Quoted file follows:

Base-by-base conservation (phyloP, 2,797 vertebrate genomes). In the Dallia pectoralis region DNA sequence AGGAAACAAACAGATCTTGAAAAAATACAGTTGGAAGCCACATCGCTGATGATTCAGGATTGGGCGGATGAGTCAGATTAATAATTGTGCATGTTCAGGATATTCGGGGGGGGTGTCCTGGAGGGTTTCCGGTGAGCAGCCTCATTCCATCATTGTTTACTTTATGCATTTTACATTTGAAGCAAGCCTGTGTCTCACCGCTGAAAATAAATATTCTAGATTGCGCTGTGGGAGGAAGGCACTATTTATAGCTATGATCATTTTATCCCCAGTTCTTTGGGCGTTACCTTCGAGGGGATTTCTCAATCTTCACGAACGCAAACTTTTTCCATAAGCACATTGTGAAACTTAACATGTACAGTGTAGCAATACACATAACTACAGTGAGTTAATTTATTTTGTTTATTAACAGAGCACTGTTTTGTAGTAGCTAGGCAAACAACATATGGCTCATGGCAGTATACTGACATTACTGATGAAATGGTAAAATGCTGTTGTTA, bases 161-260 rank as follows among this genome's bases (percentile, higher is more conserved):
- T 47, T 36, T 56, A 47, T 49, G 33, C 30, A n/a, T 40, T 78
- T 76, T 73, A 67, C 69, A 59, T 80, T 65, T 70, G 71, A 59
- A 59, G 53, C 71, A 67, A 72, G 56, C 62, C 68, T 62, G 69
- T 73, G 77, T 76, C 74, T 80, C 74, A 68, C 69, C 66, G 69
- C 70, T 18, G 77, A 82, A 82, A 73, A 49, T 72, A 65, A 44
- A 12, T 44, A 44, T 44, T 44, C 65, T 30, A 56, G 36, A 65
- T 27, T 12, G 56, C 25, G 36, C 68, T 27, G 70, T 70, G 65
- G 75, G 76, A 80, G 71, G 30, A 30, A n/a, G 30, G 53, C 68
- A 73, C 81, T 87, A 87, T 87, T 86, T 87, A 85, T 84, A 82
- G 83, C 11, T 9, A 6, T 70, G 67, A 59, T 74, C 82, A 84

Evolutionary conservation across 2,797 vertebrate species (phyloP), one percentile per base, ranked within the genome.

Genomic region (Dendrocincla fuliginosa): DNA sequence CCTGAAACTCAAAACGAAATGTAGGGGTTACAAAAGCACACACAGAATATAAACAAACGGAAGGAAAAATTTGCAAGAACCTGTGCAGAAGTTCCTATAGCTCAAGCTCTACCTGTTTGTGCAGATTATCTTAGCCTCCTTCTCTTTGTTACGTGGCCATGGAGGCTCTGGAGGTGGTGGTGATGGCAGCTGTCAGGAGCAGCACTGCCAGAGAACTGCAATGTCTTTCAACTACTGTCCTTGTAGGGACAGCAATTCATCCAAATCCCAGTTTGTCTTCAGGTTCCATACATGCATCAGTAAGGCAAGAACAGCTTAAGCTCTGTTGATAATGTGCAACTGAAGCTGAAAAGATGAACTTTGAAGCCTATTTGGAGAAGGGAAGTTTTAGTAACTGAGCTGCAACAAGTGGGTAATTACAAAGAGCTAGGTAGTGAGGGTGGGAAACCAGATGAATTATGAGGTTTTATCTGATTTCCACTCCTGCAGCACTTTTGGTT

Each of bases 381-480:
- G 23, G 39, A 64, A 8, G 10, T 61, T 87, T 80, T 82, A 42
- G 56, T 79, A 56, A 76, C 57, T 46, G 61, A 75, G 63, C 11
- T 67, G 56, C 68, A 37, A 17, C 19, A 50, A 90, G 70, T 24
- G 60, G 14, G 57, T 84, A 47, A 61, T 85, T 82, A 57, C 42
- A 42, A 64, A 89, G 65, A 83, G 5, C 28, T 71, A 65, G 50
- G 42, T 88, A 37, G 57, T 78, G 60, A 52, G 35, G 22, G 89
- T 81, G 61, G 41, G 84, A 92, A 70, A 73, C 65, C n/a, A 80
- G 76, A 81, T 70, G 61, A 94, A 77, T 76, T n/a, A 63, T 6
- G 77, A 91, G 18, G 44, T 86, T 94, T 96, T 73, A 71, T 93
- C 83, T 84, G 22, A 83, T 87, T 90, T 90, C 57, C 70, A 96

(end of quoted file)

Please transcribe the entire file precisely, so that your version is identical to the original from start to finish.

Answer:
Base-by-base conservation (phyloP, 2,797 vertebrate genomes). In the Dallia pectoralis region DNA sequence AGGAAACAAACAGATCTTGAAAAAATACAGTTGGAAGCCACATCGCTGATGATTCAGGATTGGGCGGATGAGTCAGATTAATAATTGTGCATGTTCAGGATATTCGGGGGGGGTGTCCTGGAGGGTTTCCGGTGAGCAGCCTCATTCCATCATTGTTTACTTTATGCATTTTACATTTGAAGCAAGCCTGTGTCTCACCGCTGAAAATAAATATTCTAGATTGCGCTGTGGGAGGAAGGCACTATTTATAGCTATGATCATTTTATCCCCAGTTCTTTGGGCGTTACCTTCGAGGGGATTTCTCAATCTTCACGAACGCAAACTTTTTCCATAAGCACATTGTGAAACTTAACATGTACAGTGTAGCAATACACATAACTACAGTGAGTTAATTTATTTTGTTTATTAACAGAGCACTGTTTTGTAGTAGCTAGGCAAACAACATATGGCTCATGGCAGTATACTGACATTACTGATGAAATGGTAAAATGCTGTTGTTA, bases 161-260 rank as follows among this genome's bases (percentile, higher is more conserved):
- T 47, T 36, T 56, A 47, T 49, G 33, C 30, A n/a, T 40, T 78
- T 76, T 73, A 67, C 69, A 59, T 80, T 65, T 70, G 71, A 59
- A 59, G 53, C 71, A 67, A 72, G 56, C 62, C 68, T 62, G 69
- T 73, G 77, T 76, C 74, T 80, C 74, A 68, C 69, C 66, G 69
- C 70, T 18, G 77, A 82, A 82, A 73, A 49, T 72, A 65, A 44
- A 12, T 44, A 44, T 44, T 44, C 65, T 30, A 56, G 36, A 65
- T 27, T 12, G 56, C 25, G 36, C 68, T 27, G 70, T 70, G 65
- G 75, G 76, A 80, G 71, G 30, A 30, A n/a, G 30, G 53, C 68
- A 73, C 81, T 87, A 87, T 87, T 86, T 87, A 85, T 84, A 82
- G 83, C 11, T 9, A 6, T 70, G 67, A 59, T 74, C 82, A 84

Evolutionary conservation across 2,797 vertebrate species (phyloP), one percentile per base, ranked within the genome.

Genomic region (Dendrocincla fuliginosa): DNA sequence CCTGAAACTCAAAACGAAATGTAGGGGTTACAAAAGCACACACAGAATATAAACAAACGGAAGGAAAAATTTGCAAGAACCTGTGCAGAAGTTCCTATAGCTCAAGCTCTACCTGTTTGTGCAGATTATCTTAGCCTCCTTCTCTTTGTTACGTGGCCATGGAGGCTCTGGAGGTGGTGGTGATGGCAGCTGTCAGGAGCAGCACTGCCAGAGAACTGCAATGTCTTTCAACTACTGTCCTTGTAGGGACAGCAATTCATCCAAATCCCAGTTTGTCTTCAGGTTCCATACATGCATCAGTAAGGCAAGAACAGCTTAAGCTCTGTTGATAATGTGCAACTGAAGCTGAAAAGATGAACTTTGAAGCCTATTTGGAGAAGGGAAGTTTTAGTAACTGAGCTGCAACAAGTGGGTAATTACAAAGAGCTAGGTAGTGAGGGTGGGAAACCAGATGAATTATGAGGTTTTATCTGATTTCCACTCCTGCAGCACTTTTGGTT

Each of bases 381-480:
- G 23, G 39, A 64, A 8, G 10, T 61, T 87, T 80, T 82, A 42
- G 56, T 79, A 56, A 76, C 57, T 46, G 61, A 75, G 63, C 11
- T 67, G 56, C 68, A 37, A 17, C 19, A 50, A 90, G 70, T 24
- G 60, G 14, G 57, T 84, A 47, A 61, T 85, T 82, A 57, C 42
- A 42, A 64, A 89, G 65, A 83, G 5, C 28, T 71, A 65, G 50
- G 42, T 88, A 37, G 57, T 78, G 60, A 52, G 35, G 22, G 89
- T 81, G 61, G 41, G 84, A 92, A 70, A 73, C 65, C n/a, A 80
- G 76, A 81, T 70, G 61, A 94, A 77, T 76, T n/a, A 63, T 6
- G 77, A 91, G 18, G 44, T 86, T 94, T 96, T 73, A 71, T 93
- C 83, T 84, G 22, A 83, T 87, T 90, T 90, C 57, C 70, A 96